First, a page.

Autonetics - Anaheim, CA
Posted by: Groundspeak Premium Member bluesnote
N 33° 51.148 W 117° 51.204
11S E 421052 N 3746125
Quick Description: A large memorial and historical marker display in Anaheim, California.
Location: California, United States
Date Posted: 4/13/2022 12:56:10 PM
Waymark Code: WM161GJ
Published By: Groundspeak Premium Member HoustonControl
Views: 5

Long Description:
[from leftmost panel to rightmost]

Autonetics


Anaheim, Calif

Pioneering innovations in electronics, guidance, navigation and control that charted new frontiers on Earth and beyond

This monument is dedicated to every Autonetics employee and retiree whose legacy of excellence continues today as part of The Boeing Company.

Vision ... Innovation ... Progress ... Community ... For more than 50 years, these words were brought to life at this site by the men and women of Autonetics, who contributed substantially to our nation's security and the economic growth of Anaheim and Orange County, Calif.

Autonetics developed and advanced electronics and electro-mechanics for precision navigation, guidance and control for ships, planes, submarines, missiles and spacecraft. The work performed here was instrumental in the defense of the United States and its allies during the Cold War, and sparked commercial applications found in everyday life.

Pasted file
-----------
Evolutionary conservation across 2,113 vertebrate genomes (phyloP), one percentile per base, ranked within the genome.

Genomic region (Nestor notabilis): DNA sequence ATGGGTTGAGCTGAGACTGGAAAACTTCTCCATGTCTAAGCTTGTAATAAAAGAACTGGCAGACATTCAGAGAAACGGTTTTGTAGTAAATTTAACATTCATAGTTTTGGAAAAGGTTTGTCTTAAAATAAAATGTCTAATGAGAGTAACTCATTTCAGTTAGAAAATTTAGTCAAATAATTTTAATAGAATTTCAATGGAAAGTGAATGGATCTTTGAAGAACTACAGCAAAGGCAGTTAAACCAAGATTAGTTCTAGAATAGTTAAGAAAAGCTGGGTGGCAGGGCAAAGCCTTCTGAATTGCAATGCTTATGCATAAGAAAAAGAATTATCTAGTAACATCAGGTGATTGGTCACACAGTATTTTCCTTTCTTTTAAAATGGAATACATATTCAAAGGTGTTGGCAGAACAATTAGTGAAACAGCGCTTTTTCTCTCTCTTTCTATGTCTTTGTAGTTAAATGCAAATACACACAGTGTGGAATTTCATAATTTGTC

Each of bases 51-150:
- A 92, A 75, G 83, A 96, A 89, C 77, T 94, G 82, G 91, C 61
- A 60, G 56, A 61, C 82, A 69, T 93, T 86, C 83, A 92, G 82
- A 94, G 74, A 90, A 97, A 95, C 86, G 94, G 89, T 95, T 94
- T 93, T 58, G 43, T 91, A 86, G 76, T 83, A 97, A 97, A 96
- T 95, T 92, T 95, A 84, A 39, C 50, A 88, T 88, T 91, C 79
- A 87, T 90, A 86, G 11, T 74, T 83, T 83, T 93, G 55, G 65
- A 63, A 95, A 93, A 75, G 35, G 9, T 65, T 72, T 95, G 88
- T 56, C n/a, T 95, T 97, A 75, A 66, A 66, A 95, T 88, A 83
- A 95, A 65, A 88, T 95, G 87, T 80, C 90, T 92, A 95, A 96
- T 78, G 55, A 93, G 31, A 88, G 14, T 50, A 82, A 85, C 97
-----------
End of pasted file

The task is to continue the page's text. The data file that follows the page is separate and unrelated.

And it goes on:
The knowledge, skill and dedication of Autonetics individuals resulted in major technological advances that have contributed to the charting of new frontiers air and beyond. effectively navigating our world.

August 3, 2010

James McNerney, Chairman, President and Chief Executive Officer, The Boeing Company

John McLuckey, President (retired), Boeing Space Systems

Curt Pringle, Mayor, City of Anaheim, Orange County, California

A home in Anaheim


In 1959, Los Angeles-based North American Aviation began moving its expanding Autonetics division to this site in Anaheim, Orange County, California.

Autonetics history and growth coincided with that of the missile and space age in the mid-20th century. At its peak in the 1960s, the Autonetics workforce numbered nearly 36,000 men and women, and the Anaheim site encompassed more than three million square feet of offices and laboratories on approximately 260 acres.

"The North American Aviation teams, which became Autonetics ... were always on the cutting edge of technology. Autonetics gave the nation a number of 'firsts' ..." wrote John R. Moore, who served as the first president of Autonetics from 1955 to 1966. Under his leadership, Autonetics became a force in the navigation marketplace.

In 1967, North American Aviation merged with Rockwell Standard to become the North American Rockwell Corporation; it subsequently became known as Rockwell. In 1966, Rockwell and Boeing announced that Boeing was acquiring Rockwell's aerospace and defense business, including Autonetics.